Working behind the scenes on achieving this realism is Ita O'Brien, an intimacy co-ordinator who recently worked on the similarly-acclaimed Normal People. Over Zoom she broke down what made the scene so very powerful and disruptive. "When you look for intimate scenes that feature menstruation, I haven’t found any where you can actually see the journey through to intercourse, with all the paraphernalia, the pads, the tampons and the clot being acted out," Ita says. “I have to thank Michaela for writing this for all the women in the world. What I love about the scene is that it’s not a big deal. She mentions it, it’s not sensationalised, it’s not horrific. In fact, the character of Biagio, his curiosity and interest is just so ground-breaking."
The scene was not just groundbreaking or educational for audiences either. "In my preparation with Marouane, who plays Biago, he was asking 'really, really does this happen?', and we were having a laugh about it", says Ita. "I said to Marouane, who is just the most beautiful soul, the madness is that half of the population in the world spend on average 40 years of their lives menstruating. That’s roughly 480 weeks in the lives of every person who menstruates and of course, that’s going to include our love-making and our sexual expression within some of those 480 weeks -- and when have we seen that on screen?"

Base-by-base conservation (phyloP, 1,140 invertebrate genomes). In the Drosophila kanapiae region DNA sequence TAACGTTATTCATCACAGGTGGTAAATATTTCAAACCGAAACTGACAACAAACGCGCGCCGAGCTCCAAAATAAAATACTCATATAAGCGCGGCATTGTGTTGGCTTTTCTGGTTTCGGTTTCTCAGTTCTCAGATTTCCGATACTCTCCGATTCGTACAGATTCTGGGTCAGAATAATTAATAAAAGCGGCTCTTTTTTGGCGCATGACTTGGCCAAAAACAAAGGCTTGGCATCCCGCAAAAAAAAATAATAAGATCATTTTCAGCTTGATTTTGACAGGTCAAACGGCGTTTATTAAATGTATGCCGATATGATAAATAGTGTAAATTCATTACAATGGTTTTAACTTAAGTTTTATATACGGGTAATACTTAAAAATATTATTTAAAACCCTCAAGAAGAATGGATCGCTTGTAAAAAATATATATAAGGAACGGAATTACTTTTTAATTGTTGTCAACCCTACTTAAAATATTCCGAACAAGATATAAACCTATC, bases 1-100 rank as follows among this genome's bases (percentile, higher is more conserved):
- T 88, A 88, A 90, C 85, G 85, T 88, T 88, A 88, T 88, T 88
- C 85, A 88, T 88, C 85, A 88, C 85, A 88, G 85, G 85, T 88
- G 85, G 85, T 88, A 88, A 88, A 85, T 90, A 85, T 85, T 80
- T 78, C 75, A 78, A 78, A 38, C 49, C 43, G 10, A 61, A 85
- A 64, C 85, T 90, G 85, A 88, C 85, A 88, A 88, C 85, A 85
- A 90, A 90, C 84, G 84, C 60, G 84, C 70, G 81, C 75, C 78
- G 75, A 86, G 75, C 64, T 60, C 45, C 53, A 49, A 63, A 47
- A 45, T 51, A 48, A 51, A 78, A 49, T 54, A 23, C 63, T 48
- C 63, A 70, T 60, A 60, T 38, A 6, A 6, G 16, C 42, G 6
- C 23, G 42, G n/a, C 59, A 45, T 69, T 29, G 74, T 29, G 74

Ita’s right. With options ranging from the scene in Superbad, which shows Jonah Hill’s character repeatedly gagging after finding period blood on his trousers, to the “heavy flow and a wide-set vagina” classic in Mean Girls, relatable period-sex content is hard to come by. This is why, as Ita explains, “it was very clearly written that, as the pants are coming off, Michaela wanted the pad to be seen. And then, as she's sat on the toilet, she’s seen putting the pad in [her pants], so again all of that paraphernalia that women go through is written as part of the fabric of Arabella’s everyday life and then in her intimate content. That is so important.”